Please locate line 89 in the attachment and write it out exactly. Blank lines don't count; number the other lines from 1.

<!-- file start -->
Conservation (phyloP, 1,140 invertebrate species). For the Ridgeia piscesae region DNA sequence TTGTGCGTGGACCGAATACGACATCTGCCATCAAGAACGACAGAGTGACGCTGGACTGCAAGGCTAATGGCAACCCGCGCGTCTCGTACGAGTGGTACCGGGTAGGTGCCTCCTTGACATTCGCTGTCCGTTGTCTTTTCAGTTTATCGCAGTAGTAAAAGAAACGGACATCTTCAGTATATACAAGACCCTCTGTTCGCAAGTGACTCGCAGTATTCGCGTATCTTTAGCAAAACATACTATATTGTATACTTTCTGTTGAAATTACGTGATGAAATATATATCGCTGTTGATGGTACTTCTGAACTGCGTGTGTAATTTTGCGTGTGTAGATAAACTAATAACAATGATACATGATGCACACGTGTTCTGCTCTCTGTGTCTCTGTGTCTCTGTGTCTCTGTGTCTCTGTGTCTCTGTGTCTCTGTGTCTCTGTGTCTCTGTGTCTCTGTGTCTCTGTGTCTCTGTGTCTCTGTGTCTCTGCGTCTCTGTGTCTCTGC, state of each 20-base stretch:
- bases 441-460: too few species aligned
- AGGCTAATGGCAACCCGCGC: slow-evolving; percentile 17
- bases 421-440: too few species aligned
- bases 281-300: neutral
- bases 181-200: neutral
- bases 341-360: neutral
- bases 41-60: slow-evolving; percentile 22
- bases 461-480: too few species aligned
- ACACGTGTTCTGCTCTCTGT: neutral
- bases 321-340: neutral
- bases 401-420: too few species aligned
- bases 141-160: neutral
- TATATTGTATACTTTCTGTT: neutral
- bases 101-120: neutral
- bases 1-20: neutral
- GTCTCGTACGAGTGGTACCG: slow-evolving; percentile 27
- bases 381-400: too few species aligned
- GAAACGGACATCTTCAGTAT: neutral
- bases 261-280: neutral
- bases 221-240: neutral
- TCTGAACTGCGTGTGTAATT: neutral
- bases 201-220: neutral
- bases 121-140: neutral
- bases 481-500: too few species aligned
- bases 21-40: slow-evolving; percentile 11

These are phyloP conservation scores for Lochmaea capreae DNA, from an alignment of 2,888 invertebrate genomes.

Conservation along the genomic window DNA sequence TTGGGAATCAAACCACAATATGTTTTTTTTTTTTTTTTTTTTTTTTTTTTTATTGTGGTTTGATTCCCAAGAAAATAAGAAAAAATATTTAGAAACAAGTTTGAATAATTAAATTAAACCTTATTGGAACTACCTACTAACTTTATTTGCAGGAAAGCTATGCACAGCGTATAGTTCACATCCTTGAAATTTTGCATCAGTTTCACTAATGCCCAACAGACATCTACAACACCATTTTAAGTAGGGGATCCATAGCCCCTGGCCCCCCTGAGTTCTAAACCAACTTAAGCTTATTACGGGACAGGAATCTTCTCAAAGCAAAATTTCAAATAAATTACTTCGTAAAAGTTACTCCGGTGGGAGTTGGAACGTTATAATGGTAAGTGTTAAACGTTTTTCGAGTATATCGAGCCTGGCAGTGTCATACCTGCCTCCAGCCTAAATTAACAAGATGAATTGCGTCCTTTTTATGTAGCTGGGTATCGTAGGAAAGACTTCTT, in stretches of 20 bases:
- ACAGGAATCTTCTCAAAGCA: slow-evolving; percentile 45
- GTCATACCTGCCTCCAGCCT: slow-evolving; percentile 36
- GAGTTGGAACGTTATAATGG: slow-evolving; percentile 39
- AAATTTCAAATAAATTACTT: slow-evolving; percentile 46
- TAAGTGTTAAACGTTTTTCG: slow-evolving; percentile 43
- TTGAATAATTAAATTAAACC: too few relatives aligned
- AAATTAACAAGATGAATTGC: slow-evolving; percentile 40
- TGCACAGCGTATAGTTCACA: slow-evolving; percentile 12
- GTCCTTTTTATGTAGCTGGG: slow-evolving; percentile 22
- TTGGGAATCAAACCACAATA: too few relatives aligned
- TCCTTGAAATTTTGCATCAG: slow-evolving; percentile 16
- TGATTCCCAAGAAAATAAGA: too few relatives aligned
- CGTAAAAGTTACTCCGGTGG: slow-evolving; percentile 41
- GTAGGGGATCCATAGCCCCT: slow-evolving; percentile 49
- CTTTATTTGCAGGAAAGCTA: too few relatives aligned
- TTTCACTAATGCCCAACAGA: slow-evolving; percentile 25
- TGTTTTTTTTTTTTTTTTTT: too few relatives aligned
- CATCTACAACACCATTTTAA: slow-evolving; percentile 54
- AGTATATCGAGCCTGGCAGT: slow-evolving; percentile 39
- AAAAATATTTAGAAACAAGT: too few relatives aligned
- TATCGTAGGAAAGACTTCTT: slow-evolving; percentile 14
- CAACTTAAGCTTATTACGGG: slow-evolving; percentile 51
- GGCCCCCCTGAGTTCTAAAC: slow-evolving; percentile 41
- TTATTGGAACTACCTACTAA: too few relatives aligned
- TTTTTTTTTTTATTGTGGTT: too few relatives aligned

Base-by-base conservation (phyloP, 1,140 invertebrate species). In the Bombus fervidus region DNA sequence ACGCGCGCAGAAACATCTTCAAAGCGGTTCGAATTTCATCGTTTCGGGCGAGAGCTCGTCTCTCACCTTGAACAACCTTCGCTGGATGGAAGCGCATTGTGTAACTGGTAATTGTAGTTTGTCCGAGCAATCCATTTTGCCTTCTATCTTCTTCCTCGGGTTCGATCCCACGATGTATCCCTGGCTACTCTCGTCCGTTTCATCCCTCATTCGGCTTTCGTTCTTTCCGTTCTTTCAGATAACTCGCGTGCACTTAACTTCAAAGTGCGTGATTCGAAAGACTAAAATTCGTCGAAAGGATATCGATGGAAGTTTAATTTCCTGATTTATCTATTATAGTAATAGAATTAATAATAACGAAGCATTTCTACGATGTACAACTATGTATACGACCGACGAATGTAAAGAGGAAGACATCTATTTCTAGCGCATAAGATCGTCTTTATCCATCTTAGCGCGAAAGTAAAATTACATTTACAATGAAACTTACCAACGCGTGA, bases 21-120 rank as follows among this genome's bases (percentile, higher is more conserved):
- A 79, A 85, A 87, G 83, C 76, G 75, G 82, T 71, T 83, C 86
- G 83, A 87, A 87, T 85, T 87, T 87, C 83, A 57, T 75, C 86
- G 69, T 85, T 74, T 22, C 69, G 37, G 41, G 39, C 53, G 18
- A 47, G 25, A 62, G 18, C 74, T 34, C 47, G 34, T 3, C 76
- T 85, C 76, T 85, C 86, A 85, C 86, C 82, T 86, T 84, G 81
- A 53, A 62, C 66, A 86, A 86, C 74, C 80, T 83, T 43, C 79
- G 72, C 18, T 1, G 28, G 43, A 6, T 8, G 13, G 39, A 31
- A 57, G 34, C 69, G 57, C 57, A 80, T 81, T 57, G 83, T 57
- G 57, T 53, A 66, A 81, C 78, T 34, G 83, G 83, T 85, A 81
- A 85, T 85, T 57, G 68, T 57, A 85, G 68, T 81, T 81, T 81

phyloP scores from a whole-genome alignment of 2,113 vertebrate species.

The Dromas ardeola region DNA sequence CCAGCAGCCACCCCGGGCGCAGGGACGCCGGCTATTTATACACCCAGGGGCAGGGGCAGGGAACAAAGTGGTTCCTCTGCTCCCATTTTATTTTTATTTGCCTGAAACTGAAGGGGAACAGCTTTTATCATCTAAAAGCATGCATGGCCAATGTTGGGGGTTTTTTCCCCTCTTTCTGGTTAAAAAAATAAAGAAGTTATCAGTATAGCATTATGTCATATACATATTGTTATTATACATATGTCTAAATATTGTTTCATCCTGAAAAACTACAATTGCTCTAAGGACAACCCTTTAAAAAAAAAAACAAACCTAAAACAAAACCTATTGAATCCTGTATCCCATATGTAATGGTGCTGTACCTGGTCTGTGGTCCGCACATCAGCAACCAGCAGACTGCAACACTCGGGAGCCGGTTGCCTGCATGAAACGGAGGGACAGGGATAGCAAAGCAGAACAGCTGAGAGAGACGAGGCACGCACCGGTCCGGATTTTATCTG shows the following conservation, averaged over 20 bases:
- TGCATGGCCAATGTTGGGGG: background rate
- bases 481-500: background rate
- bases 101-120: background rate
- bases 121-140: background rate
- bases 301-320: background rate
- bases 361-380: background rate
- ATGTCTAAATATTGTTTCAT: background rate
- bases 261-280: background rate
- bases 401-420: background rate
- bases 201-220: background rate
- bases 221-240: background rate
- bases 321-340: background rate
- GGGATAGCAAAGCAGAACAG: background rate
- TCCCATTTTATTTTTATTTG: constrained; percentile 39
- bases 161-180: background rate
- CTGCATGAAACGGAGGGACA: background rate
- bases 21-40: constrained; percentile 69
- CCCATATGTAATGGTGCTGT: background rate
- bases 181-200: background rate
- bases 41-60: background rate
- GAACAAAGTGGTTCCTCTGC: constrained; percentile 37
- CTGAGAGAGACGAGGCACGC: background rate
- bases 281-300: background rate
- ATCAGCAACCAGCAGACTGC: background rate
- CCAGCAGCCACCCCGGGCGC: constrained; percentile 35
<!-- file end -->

- bases 281-300: background rate